In this adaptation, the framing device of the piece belongs to the character of The Old Gentleman, who, in actuality, is the elderly version of the young Newland Archer. It's a splendid conceit, particularly since Hughes has cast the charming, versatile Boyd Gaines in this plum role, as both narrator and observer.
Gaines, who starred on Broadway in "Gypsy," "She Loves Me" and "Company," to name a few, is polished, personable and utterly charming. At the same time, the actor wondrously conveys the image of a survivalist  who, despite, not always making the right choice in both life and romance, has endured, regardless of decisions and consequences. The actor also gets some of the best jokes and dialogue, which he infuses with great humor, drama and humanity.

The luminous Sierra Boggess is the perfect fit for the role of Countess Ellen Olenska, May's cousin and Mrs. Manson Migott's granddaughter. Garbed in Linda Cho's gorgeous costuming and looking every bit at home in the play's grand, exquisite setting, the actress is completely captivating as the free spirit who mocks New York society to Newland Archer and becomes the other woman in the love story so lyrically stated by McGrath in this stage adaptation.

It's a beautifully nuanced performance, alive with compassion, vulnerability, repression and complete intoxication. Everything she does is completely natural and comes from within. It's all there: the way she sits or walks into a room; the way she thwarts, then succumbs to Newton's charms; the way she speaks or verbally attacks her peers; the way she addresses her past. It's impossible to take your eyes off her.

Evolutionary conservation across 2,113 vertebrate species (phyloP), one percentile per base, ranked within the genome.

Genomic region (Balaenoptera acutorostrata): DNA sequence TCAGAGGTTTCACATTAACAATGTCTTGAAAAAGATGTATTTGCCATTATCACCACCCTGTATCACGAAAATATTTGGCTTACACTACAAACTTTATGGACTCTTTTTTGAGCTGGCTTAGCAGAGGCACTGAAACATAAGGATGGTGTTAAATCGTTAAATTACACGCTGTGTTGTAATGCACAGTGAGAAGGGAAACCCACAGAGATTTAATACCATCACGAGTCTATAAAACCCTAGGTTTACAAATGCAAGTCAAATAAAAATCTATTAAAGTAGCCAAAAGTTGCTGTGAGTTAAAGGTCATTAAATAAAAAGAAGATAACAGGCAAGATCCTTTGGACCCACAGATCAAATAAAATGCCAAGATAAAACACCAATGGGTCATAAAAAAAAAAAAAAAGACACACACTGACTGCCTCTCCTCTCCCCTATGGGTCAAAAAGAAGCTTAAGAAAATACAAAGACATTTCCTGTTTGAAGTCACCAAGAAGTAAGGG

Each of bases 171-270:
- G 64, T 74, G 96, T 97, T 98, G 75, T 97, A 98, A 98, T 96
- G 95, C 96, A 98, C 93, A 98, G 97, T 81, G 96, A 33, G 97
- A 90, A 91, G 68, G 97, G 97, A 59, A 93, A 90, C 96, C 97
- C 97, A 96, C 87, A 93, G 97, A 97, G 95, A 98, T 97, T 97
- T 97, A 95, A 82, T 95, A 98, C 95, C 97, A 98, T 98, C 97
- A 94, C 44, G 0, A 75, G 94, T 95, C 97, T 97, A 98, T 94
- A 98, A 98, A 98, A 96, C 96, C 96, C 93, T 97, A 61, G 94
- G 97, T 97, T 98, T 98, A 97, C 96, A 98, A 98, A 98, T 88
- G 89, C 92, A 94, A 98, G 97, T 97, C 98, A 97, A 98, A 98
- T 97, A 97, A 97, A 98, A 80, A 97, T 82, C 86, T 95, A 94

Newland Archer, the play's young, wildly attractive protagonist who finds himself torn, and in love with two women is brought splendidly to life by Andrew Veenstra. Like Boggess, he too reflects the elitist, crazily moralistic  milieu of 19th century New York society. He's charming, chauvinistic, captivating and perfectly in sync with his lovesick character's tortured dilemma and its obvious outcome.

May Welland, Newland's fiancée is played by Helen Cespedes, a beautiful, young actress who vividly projects her character's innocence and girlishness, her love of social decorum, the life upper crust society offers, the entertainment it brings and her conformance to the social grace and customs that surround her.
But beneath the dazzle, the actress deftly portrays May's unhappiness, her insecurity, the pretense of a happy marriage to save face before New York society and her infatuation with romance and the very word love itself.

In conclusion, "The Age of Innocence" is a show of genuine invention that articulates the excitement and pain of the privileged class with fierce, exquisite theatricality. The inventiveness of Doug Hughes' direction swirls, swoops and dazzles. The cast, lead by Boyd Gaines, Sierra Boggess, Andrew Veenstra and Helen Cespedes, is spectacular. And the sets, costumes and lighting make this production suitable for framing in the grandest style.

"The Age of Innocence" is being performed at Hartford Stage (50 Church St, Hartford, CT), now through May 6.
For tickets or more information, call (860) 527-5151.